Still, there’s a lot to love about this book. It’s a unique and incredible portrayal of grief in a teenage boy. The messiness of the relationships felt so honest that I have to applaud Silvera for getting these characters right.
Mental Health Matters: I don’t have OCD and I don’t know anyone who does, but I feel like Silvera really accurately portrays how it is to have compulsions that overwhelm and threaten to take over your life. And he does it in a way that doesn’t make it take over the book, which I really appreciated.
Parents-of-the-Year Award: OMG. Almost all the parents in this are so friggin great, I cannot. Not only were they totally accepting of their sons’ sexual orientations, they were also enabling in the right (albeit sometimes embarrassing) ways and stepped in when they needed to. I loved seeing healthy and honest parent-child relationships.
Nerdy Nerdiness Alert: Griffin loves Harry Potter. Theo loves Star Wars. They have this thing about zombie pirates. Jackson and Theo are both in school for animation. And they do puzzles and have figurines. Your nerd heart will soar.
I Ship It (sorta?): I can’t really call this a heart-squeezing romance because Theo’s dead, but I definitely shipped Griffin and Theo and their adorable gifts and tokens for each other.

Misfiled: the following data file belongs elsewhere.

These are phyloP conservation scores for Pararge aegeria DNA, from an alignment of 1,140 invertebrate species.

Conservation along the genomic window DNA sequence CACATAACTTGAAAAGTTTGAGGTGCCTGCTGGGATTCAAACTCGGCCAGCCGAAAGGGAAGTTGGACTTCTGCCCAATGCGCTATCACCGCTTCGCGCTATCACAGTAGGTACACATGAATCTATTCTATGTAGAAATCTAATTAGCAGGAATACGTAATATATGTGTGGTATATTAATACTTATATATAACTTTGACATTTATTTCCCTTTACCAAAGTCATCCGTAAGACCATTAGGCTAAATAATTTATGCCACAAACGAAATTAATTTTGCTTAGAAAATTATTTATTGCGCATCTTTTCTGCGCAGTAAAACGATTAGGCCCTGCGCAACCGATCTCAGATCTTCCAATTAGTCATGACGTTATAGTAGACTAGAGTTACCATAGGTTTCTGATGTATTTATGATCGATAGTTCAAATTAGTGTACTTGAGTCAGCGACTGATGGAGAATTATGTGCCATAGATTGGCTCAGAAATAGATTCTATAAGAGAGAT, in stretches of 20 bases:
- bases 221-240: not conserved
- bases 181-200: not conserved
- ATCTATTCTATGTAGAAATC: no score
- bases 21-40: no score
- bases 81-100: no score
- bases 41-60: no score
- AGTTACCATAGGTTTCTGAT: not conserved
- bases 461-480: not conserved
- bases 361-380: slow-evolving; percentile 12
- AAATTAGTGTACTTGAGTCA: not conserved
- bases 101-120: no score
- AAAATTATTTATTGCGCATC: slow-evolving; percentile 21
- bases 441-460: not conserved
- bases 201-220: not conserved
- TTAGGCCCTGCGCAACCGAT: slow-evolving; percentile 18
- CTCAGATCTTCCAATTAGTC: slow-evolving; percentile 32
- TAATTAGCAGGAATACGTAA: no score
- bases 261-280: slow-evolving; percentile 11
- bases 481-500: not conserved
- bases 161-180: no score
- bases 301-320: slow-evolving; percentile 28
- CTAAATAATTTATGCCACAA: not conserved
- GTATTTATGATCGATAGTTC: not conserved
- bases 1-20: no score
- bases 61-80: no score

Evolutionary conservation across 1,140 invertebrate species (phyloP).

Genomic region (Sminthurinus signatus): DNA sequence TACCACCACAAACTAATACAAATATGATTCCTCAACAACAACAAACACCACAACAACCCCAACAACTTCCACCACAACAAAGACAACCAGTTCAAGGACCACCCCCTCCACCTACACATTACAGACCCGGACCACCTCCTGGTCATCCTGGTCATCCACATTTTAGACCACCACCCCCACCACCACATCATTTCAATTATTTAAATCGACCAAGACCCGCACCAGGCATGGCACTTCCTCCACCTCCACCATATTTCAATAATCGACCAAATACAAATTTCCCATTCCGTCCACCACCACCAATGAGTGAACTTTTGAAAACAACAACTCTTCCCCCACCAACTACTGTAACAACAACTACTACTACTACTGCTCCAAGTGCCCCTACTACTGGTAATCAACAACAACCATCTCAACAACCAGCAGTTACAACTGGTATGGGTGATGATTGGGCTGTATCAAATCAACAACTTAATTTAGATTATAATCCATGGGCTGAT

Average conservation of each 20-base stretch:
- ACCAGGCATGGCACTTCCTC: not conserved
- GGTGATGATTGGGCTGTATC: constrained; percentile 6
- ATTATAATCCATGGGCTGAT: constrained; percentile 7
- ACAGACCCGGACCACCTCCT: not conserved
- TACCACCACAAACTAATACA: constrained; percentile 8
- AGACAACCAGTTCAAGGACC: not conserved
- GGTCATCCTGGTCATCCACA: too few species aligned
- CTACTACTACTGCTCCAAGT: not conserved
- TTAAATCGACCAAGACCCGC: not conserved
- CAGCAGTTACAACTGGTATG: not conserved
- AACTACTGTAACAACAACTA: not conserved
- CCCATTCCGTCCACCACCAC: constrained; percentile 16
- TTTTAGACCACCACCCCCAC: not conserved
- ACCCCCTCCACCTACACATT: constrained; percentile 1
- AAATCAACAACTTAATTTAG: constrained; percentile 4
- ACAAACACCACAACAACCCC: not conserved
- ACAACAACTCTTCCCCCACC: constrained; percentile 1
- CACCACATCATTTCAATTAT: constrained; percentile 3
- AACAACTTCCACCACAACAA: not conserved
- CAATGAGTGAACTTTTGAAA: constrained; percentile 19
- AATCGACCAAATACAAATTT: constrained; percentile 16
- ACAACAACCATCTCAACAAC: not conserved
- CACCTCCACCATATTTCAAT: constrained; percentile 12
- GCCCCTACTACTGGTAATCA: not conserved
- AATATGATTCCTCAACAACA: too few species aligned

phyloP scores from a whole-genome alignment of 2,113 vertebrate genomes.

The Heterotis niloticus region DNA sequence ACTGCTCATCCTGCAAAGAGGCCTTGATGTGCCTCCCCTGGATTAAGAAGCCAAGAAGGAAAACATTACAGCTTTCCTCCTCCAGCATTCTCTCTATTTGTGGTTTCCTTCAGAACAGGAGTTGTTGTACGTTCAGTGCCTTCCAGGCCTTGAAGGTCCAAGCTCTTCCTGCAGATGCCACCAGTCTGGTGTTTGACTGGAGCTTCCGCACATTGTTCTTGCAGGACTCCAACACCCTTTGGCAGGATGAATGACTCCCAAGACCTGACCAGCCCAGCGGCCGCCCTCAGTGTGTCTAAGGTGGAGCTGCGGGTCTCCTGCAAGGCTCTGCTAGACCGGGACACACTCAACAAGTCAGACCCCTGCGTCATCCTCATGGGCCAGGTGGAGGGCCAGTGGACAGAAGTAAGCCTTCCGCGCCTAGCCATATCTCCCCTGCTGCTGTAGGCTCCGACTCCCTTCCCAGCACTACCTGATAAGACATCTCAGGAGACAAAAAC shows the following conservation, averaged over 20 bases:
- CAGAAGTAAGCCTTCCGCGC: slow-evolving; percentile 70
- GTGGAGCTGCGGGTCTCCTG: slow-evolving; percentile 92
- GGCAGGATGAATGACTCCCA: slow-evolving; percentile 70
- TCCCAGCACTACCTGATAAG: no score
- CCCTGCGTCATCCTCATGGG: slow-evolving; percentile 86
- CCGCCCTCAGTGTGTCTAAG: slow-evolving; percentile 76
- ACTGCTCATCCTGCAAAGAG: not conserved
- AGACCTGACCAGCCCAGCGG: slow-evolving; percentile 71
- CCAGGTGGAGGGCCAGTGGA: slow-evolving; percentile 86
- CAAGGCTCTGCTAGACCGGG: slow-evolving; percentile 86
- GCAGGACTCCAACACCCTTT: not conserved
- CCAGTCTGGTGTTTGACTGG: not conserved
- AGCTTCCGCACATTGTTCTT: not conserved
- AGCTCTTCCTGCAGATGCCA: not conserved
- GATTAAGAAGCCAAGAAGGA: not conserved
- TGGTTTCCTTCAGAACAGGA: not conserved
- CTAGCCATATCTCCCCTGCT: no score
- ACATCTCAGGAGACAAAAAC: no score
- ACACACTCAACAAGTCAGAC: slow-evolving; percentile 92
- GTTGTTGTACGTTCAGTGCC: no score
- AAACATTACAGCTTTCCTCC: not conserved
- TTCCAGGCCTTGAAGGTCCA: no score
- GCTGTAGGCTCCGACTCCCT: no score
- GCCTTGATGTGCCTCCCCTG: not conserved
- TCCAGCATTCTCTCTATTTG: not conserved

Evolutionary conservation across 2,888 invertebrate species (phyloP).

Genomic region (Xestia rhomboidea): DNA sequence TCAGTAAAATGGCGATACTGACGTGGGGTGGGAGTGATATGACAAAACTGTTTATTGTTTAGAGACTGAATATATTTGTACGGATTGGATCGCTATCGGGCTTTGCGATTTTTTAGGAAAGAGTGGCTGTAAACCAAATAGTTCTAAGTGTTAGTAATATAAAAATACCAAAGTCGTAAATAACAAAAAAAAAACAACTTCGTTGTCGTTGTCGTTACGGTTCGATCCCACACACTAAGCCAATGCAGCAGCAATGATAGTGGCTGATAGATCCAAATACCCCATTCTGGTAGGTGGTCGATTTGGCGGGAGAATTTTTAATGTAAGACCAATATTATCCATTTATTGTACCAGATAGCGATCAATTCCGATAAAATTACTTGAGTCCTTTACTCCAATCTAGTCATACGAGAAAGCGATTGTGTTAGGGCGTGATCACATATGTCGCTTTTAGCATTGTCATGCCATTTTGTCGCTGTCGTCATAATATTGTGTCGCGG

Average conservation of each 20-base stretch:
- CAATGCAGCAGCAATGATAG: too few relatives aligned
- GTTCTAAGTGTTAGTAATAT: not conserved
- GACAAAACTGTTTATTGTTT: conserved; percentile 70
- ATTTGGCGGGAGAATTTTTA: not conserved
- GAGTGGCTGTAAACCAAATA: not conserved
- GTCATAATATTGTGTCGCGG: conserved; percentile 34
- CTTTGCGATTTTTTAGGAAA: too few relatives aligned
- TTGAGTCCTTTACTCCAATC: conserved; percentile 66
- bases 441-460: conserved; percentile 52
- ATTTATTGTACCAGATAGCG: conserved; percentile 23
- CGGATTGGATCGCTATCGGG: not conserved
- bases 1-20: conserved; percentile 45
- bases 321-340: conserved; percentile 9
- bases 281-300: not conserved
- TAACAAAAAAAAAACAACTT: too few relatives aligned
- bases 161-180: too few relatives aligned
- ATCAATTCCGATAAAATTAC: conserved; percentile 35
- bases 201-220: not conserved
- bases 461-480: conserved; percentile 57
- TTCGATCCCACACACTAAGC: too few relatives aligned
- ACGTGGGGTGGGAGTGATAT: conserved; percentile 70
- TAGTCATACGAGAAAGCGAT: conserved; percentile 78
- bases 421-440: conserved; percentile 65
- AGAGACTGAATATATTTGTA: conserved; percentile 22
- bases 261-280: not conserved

Book Theme Song:
Griffin has his own songs that he mentions in the book, but I could not get this entire album out of my head while reading this book. Every song just seemed to work, from the desperation of Latch, to the plaintive pleas of Leave Your Lover and Like I Can, to the resignation of I’m Not the Only One and Lay Me Down. Even Money on My Mind kinda works because there’s a passing discussion of privilege. Just listen to the entire thing while reading. Oh my heart.
The Final Word:
More tightly written than More Happy Than Not, History Is All You Left Me is a strong sophomore novel from Adam Silvera. While it’s a lower concept than his first book, it’s no less sophisticated, and in a lot of ways, more weighty. The book dragged a bit and the ending felt a little forced, but I was still impressed by the honesty of the characters. This is one of the best and most realistic evocations of a teen going through grief that I’ve read.
HISTORY IS ALL YOU LEFT ME is out in bookstores in North America now. Will you be reading it? Have you read Adam Silvera’s MORE HAPPY THAN NOT? What do you think of the concept of this book – talking to a dead person? Let me know in the comments!